While rare-earth-doped crystals exhibit most of the optical and thermomechanical properties required to get high power laser beams, their maximum size is limited. Also, their maximum doping level is limited by the activator ions segregation undergone during the growth processes from the melt.
Glasses can be synthesised in various shape and without the same size limitation. However, their mechanical properties are not sufficient and their thermal conductivity does not allow enough heat evacuation during laser operation. Also, the maximum doping level is limited due to rare-earth (RE) clustering tendency. Moreover, the optical properties of the RE ions suffer from inhomogeneous broadening.
In this study, we have studied fluoride materials. With respect to the usual oxide type materials, a fluoride material can offer a low phonon environment favourable to enhance the radiative rate and quantum efficiency. The excited states lifetime are increased.
A first alternative route to single crystals has been investigated. This consists in using oxyfluoride glass ceramics in which RE ions benefit of a crystalline and fluoride environment. These materials are obtained using glass synthesis technique and thermally activated crystallisation of nanocrystallites thank to RE nucleating effect. With thermomechanical properties higher than glasses and crystal like optical properties, the glass ceramics are competitive materials with an easy shaping and fabrication in the air. Two approaches developed in the lab will be discussed, either PbF2 phase inside germanate glass and CaF2 phase inside silica glass.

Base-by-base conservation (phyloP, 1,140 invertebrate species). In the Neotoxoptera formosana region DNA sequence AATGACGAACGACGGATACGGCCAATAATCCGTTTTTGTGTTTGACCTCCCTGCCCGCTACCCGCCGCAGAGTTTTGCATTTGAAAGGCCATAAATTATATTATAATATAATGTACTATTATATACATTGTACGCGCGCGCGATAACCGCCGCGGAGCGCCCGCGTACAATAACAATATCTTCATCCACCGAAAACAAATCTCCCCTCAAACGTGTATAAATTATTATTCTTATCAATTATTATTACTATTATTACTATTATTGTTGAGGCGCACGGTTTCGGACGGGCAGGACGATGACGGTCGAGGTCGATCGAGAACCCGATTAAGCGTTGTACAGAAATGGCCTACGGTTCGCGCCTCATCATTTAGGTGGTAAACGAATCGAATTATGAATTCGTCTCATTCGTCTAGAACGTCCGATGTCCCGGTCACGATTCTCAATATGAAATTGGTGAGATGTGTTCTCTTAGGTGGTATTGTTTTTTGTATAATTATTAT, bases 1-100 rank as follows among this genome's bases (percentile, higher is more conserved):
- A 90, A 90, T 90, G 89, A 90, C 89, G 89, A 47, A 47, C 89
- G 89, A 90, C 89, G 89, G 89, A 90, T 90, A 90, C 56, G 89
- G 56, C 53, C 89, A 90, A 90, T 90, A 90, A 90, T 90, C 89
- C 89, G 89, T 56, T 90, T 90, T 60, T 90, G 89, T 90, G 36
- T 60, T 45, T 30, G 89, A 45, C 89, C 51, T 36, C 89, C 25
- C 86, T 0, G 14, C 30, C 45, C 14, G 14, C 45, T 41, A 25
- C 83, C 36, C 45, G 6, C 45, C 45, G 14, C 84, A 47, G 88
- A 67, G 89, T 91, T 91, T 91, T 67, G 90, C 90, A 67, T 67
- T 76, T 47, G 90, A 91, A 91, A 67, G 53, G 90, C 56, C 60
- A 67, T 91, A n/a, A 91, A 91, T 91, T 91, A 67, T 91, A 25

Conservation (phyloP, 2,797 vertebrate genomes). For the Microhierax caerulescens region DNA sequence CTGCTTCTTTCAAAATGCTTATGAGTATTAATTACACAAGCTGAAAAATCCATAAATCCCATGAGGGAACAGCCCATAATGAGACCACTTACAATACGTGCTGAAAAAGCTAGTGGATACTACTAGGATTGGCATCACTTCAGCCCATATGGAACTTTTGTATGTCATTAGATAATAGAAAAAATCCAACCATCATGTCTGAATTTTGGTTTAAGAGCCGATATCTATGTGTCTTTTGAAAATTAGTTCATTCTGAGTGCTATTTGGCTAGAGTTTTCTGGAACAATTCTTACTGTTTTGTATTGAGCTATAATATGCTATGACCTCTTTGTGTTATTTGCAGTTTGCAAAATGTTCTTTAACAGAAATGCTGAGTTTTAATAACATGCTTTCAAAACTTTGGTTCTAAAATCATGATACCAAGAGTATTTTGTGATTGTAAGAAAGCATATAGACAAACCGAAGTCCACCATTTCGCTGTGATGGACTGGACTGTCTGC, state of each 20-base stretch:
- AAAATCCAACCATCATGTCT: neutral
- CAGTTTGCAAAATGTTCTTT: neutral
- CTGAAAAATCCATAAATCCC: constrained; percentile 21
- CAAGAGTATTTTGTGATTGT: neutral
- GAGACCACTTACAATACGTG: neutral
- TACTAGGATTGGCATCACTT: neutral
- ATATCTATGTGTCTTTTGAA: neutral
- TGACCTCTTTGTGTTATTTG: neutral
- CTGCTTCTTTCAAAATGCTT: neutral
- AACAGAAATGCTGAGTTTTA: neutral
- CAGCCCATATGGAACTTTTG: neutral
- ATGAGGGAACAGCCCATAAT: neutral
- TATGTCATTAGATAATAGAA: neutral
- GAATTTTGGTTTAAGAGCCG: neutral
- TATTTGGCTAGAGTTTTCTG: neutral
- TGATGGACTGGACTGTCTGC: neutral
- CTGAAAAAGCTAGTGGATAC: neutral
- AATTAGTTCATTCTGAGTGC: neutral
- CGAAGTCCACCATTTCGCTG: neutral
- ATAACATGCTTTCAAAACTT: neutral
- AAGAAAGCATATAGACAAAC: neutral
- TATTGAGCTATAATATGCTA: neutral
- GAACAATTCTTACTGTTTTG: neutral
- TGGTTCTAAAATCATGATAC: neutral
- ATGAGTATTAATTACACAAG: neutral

Finally, transparent ceramics prepared from nanopowders are a logical outcome for high power laser materials. Many results have been recently obtained with YAG and RE sesquioxides activated with Nd and Yb. We will present here preliminary results in which a fluoride route is investigated using CaF2 as a model material for ceramming processes.